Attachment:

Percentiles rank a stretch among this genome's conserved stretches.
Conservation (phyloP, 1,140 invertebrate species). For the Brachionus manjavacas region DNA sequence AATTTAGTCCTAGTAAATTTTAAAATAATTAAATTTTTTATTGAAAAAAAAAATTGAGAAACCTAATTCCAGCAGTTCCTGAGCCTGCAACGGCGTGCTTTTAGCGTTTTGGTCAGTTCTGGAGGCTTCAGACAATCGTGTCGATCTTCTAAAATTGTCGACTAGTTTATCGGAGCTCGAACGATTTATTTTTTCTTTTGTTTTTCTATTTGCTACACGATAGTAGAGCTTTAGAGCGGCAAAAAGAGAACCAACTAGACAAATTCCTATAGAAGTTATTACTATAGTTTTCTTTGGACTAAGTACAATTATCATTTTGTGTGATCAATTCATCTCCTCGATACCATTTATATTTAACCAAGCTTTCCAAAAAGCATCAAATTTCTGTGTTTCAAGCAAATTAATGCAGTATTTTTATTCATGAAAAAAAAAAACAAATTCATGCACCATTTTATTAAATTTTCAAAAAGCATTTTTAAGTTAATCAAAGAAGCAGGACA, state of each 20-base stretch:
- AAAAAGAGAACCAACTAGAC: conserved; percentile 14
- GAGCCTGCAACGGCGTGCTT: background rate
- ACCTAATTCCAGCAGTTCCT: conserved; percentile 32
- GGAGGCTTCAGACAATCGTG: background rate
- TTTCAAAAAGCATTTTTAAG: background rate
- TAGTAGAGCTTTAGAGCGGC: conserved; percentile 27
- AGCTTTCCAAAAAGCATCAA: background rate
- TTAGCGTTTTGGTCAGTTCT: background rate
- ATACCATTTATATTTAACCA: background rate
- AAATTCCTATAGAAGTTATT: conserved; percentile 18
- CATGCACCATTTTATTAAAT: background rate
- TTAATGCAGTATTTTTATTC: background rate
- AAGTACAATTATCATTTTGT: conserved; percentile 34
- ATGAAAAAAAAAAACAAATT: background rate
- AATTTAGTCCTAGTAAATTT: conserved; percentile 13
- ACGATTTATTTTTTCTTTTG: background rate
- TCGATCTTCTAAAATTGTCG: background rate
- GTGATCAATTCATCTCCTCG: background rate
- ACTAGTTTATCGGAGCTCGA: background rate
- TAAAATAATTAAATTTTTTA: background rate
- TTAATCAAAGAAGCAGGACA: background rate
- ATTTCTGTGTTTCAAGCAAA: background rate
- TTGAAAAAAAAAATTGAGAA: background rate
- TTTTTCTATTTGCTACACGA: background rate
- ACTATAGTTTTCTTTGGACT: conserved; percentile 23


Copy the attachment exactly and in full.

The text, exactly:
Percentiles rank a stretch among this genome's conserved stretches.
Conservation (phyloP, 1,140 invertebrate species). For the Brachionus manjavacas region DNA sequence AATTTAGTCCTAGTAAATTTTAAAATAATTAAATTTTTTATTGAAAAAAAAAATTGAGAAACCTAATTCCAGCAGTTCCTGAGCCTGCAACGGCGTGCTTTTAGCGTTTTGGTCAGTTCTGGAGGCTTCAGACAATCGTGTCGATCTTCTAAAATTGTCGACTAGTTTATCGGAGCTCGAACGATTTATTTTTTCTTTTGTTTTTCTATTTGCTACACGATAGTAGAGCTTTAGAGCGGCAAAAAGAGAACCAACTAGACAAATTCCTATAGAAGTTATTACTATAGTTTTCTTTGGACTAAGTACAATTATCATTTTGTGTGATCAATTCATCTCCTCGATACCATTTATATTTAACCAAGCTTTCCAAAAAGCATCAAATTTCTGTGTTTCAAGCAAATTAATGCAGTATTTTTATTCATGAAAAAAAAAAACAAATTCATGCACCATTTTATTAAATTTTCAAAAAGCATTTTTAAGTTAATCAAAGAAGCAGGACA, state of each 20-base stretch:
- AAAAAGAGAACCAACTAGAC: conserved; percentile 14
- GAGCCTGCAACGGCGTGCTT: background rate
- ACCTAATTCCAGCAGTTCCT: conserved; percentile 32
- GGAGGCTTCAGACAATCGTG: background rate
- TTTCAAAAAGCATTTTTAAG: background rate
- TAGTAGAGCTTTAGAGCGGC: conserved; percentile 27
- AGCTTTCCAAAAAGCATCAA: background rate
- TTAGCGTTTTGGTCAGTTCT: background rate
- ATACCATTTATATTTAACCA: background rate
- AAATTCCTATAGAAGTTATT: conserved; percentile 18
- CATGCACCATTTTATTAAAT: background rate
- TTAATGCAGTATTTTTATTC: background rate
- AAGTACAATTATCATTTTGT: conserved; percentile 34
- ATGAAAAAAAAAAACAAATT: background rate
- AATTTAGTCCTAGTAAATTT: conserved; percentile 13
- ACGATTTATTTTTTCTTTTG: background rate
- TCGATCTTCTAAAATTGTCG: background rate
- GTGATCAATTCATCTCCTCG: background rate
- ACTAGTTTATCGGAGCTCGA: background rate
- TAAAATAATTAAATTTTTTA: background rate
- TTAATCAAAGAAGCAGGACA: background rate
- ATTTCTGTGTTTCAAGCAAA: background rate
- TTGAAAAAAAAAATTGAGAA: background rate
- TTTTTCTATTTGCTACACGA: background rate
- ACTATAGTTTTCTTTGGACT: conserved; percentile 23